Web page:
Key Points:

 purchaser of land in WA injuriously affected by a planning scheme reservation may apply for compensation, even if the reservation existed prior to purchase.

In a recent decision (currently subject to a special leave application to the High Court), the West Australian Court of Appeal upheld a decade old contention that purchasing land already reserved for a public purpose is no bar to claiming compensation for the reduction in value of that land resulting from the reservation.

Under the Planning and Development Act 2005 (WA), compensation claims for the value reducing effect of public purpose reservations (under planning schemes) can be made:

  • by the seller of land, if they owned the land at the time the reservation was imposed; or
  • by the landowner when a development application is adversely determined due to the reservation.

Since the 2:2 split decision of the High Court in Western Australian Planning Commission v Temwood Holdings Pty Ltd [2004] HCA 63 (with the deciding judge declining to address the question), an argument has raged as to whether the development application trigger applied where the reservation existed prior to the land's acquisition. Despite the intervening decade no case resolved this argument (until now) and Parliament failed to resolve the question when enacting the current legislation.

In Western Australian Planning Commission v Southregal Pty Ltd [2016] WASCA 53 the three member Court of Appeal unanimously upheld the first instance decision of Justice Beech in Leith v Western Australian Planning Commission [2014] WASC 499, although all four judges have acknowledged that both sides of the argument have some merit.

This decision results in a total of six High Court and Supreme Court judges having now supported the existence of a right to compensation.

Public purpose reservation: who suffers loss, and when?

The Western Australian Planning Commission contends that a purchaser in Southregal Pty Ltd and Leith's position purchases land that is reduced in value by virtue of the public purpose reservation. Any loss suffered is suffered by the vendor at the time of sale, and the vendor alone should be entitled to claim compensation. Consequently, the Commission contends, an adverse development decision causes no loss to be suffered by the current owner (as such loss was effectively priced into the sale value).

In contrast Southregal Pty Ltd and Leith claimed that whatever loss suffered by them was not quantifiable at the date of purchase, and (a restriction on future development) extends beyond the mere reduction in purchase price. Consequently, they contended that the act of purchase should not disentitle them to compensation.

Why the WA Courts agreed with the landowners

The first instance and Appeal Court's decisions acknowledge that the wording of parts of the legislation offered support to each argument. As a complicating factor, Chief Justice Martin (on appeal) considered that the history of the provisions (and their legislative amendments) offered little interpretational assistance.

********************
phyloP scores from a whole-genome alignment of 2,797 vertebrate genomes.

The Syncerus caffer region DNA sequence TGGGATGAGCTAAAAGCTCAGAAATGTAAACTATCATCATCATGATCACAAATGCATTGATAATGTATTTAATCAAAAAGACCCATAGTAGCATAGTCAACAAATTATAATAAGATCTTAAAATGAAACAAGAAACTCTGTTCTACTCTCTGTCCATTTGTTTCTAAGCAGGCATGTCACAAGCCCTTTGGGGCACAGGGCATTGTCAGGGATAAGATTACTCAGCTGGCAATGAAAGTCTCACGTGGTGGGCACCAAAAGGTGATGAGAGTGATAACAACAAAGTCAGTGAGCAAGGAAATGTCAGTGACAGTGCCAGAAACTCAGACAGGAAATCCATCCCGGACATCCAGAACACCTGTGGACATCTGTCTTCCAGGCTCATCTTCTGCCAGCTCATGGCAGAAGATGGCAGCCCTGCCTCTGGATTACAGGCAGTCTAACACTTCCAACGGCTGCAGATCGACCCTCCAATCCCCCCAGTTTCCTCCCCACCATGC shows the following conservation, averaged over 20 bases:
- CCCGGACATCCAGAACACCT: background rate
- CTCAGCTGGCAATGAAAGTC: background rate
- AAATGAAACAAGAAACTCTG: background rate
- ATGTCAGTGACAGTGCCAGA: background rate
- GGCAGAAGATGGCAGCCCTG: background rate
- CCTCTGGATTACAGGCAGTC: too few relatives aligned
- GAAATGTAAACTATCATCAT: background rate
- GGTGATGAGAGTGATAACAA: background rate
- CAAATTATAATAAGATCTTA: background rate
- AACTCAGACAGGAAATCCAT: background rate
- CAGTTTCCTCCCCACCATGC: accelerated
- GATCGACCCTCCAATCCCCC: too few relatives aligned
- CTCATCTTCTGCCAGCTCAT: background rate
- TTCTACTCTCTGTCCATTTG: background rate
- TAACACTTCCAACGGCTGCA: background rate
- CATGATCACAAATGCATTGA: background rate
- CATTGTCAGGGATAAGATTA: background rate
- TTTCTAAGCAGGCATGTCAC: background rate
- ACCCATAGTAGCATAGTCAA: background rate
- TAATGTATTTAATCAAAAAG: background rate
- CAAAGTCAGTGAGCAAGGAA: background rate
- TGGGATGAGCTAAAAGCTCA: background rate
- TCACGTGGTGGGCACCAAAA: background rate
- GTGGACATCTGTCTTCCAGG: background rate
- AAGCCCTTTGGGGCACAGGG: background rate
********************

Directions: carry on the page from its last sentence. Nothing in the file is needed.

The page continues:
Ultimately, it is clear that the WA Courts rejected the notion that a purchaser of reserved land cannot suffer loss when the reservation adversely affects a future development.

The Courts were guided by the legal principles that:

  • the intention expressed by the entire legislative scheme (ie. to provide compensation for loss) should be preferred (and individual provisions should not be interpreted in isolation);
  • compensatory provisions (such as for injurious affection) should be beneficially interpreted; and
  • proprietary rights (including rights to compensation) should only be taken away by clear legislative intent, which the Court found was not presently the case.

Together, these factors led the WA Courts to depart from the reasoning of Justices Gummow and Hayne and instead favour the reasoning of Justices McHugh and Callinan in theTemwoodcase.

What now?

The door is not completely closed on this issue, as we wait on the next instalment from the High Court (and depending on its outcome the potential for legislative change). However, as the law currently stands in Western Australia, a person who purchases land after it was reserved under a planning scheme can still make a claim for compensation under the Planning and Development Act if their development application fails due to the reservation.

Absent a change in law:

  • landowners of reserved land faced with adverse development decisions should give close consideration to the potential for a compensation claim; and
  • local authorities and the Western Australian Planning Commission may be more cautious in making adverse decisions, lest they leave themselves open to compensation claims (this may have implications for lobbying efforts by local community members).